Vietnam used to export traditional medicines, from the 1060s-1970s, but it is now entirely dependent on imported materials to manufacture drugs. Meanwhile, some rare species of herbs have been on the edge of extinction due to brutal exploitation, the topic of discussion at a meeting on May 30 in the southern province of Binh Duong.
Deputy Prime Minister Nguyen Thien Nhan presided over the meeting attended by leaders from the ministries of Health, Agriculture and Rural Development, Science and Technology, Industry and Trade and managers of pharmaceutical joint-stock companies.
Deputy Health Minister Cao Minh Quang said the World Health Organization listed 200 herbal remedies found out in the country in 2009, yet Vietnamese people only used 50% of their herbs, compared to that of 90% in neighboring China.
|Deputy Prime Minister Nguyen Thien Nhan(1,R) visits a booth of Vietnam Pharmaceutical Joint-stock Company (Photo: SGGP)|
Moreover, only 1% of traditional pharmaceutical companies meet the requirement of the Good Manufacturing Practice, Quang said, adding that it means most of producers are private households, which fail to meet hygiene standards and use imported Chinese materials with unclear indication of origin.
The vast majorities of species harvested directly without planning, are partly responsible for the declining populations of several valuable species. According to currently available data, some medicinal plant species are nationally listed as rare or threatened within the Vietnam Red Book List, said deputy Agriculture and Rural Development minister Bui Ba Bong.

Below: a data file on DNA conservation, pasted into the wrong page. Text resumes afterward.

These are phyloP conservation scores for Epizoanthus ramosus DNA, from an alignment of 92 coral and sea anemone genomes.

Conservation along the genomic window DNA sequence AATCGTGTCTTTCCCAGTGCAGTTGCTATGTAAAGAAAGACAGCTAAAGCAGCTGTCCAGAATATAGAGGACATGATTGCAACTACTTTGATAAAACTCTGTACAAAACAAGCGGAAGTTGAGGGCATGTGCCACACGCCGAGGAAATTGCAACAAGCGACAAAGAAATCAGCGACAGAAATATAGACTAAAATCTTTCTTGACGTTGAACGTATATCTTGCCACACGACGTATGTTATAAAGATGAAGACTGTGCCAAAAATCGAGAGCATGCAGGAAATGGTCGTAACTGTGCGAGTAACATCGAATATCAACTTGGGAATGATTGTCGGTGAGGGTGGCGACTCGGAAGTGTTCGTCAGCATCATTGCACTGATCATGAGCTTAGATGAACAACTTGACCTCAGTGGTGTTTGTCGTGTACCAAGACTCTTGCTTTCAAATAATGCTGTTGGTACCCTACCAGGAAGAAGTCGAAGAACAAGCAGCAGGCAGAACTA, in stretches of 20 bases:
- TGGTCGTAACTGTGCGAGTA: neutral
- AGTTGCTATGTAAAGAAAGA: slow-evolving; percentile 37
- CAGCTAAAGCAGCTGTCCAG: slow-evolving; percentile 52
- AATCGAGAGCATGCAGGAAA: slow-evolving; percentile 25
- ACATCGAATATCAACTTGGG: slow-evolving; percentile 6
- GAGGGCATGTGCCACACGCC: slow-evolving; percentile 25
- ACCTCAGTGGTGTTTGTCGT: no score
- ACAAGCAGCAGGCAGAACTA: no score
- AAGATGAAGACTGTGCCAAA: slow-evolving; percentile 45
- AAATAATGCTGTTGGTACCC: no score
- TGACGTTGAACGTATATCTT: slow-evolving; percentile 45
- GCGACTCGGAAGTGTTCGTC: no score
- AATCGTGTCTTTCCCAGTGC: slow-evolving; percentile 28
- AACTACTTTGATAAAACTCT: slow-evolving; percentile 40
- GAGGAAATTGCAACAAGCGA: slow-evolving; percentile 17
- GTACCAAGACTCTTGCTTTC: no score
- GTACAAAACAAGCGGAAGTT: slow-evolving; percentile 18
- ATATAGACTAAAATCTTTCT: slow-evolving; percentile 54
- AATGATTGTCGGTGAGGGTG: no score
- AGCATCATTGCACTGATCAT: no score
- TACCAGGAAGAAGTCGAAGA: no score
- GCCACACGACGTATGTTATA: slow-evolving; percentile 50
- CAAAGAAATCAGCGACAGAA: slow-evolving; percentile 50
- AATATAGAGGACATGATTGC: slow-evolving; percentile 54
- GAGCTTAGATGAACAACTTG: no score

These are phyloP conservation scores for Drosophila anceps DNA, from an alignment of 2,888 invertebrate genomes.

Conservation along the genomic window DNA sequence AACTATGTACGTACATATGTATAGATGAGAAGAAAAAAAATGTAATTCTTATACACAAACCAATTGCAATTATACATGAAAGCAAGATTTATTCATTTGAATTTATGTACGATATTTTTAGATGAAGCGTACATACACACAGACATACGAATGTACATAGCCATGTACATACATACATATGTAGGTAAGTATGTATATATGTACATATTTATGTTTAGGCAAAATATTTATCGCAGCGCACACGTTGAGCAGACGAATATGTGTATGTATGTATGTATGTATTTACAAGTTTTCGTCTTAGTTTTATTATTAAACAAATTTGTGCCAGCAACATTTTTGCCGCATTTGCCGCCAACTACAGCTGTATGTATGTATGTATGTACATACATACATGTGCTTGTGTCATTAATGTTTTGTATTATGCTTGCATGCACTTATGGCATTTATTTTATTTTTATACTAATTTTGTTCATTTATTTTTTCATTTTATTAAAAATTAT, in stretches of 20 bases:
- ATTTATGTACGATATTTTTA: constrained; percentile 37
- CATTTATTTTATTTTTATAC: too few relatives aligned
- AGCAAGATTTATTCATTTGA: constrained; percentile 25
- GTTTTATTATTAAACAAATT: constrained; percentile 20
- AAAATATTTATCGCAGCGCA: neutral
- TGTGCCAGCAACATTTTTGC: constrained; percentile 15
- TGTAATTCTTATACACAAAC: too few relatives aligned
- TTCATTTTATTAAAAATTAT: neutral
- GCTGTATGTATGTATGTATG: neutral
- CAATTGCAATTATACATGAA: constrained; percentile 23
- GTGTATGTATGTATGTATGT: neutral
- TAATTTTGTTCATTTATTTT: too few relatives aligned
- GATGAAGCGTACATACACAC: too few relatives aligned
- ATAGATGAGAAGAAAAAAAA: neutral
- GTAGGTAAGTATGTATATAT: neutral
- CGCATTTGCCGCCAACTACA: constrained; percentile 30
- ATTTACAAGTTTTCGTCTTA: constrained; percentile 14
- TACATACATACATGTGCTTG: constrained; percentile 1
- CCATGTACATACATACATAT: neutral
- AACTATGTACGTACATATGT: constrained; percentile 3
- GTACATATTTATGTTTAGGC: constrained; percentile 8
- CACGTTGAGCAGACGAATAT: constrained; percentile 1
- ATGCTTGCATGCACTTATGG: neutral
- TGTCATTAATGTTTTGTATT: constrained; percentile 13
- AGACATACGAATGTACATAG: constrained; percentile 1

Agreeing with Mr. Bong is Nguyen Tien Hung, director of Vimedimex Pharmaceutical Joint-stock Company, said the company wants to make cheap medicinal drugs but the resources necessary for production are depleted. For instance, a population of pine power gold, a precious medicinal plant, and discovered two years ago in the highlands province of Lam Dong, was destroyed after just one month. Now, it is difficult to replant since there are no breeding seeds.
Vietnam has been successful making herbal treatments. For instance, OPC Pharmaceutical Join-stock Company makes Kim Tien Thao-Jinquiancao, proclaimed as an herb that is very effective in the treatment of urinary stone diseases.
Not only useful in making drugs, herbs also bring profits to residents of the northern mountainous provinces of Lang Son, Quang Ninh, Cao Bang and Bac Kan, who earn a living by farming the Illicium Verum plant whose acid shikimic is used to make the drug Tamiflu, used to fight bird flu and the H1N1 virus.
Despite its high economic value, no plans have been adopted to grow the medicinal plant for local use. Rather, farmers harvested the plant unsupervised and sold to China.
Participants of the meeting proposed to work out a special policy for farmers who plant herbs with good consumption plans and making more drugs from medicinal plants. Deputy Prime Minister Nguyen Thien Nhan ordered two ministries of Health and Agriculture and Rural Development to search for rare herbs in the country and called on the Ministry of Health to cooperate with the local government grow herbs in a sustainable fashion.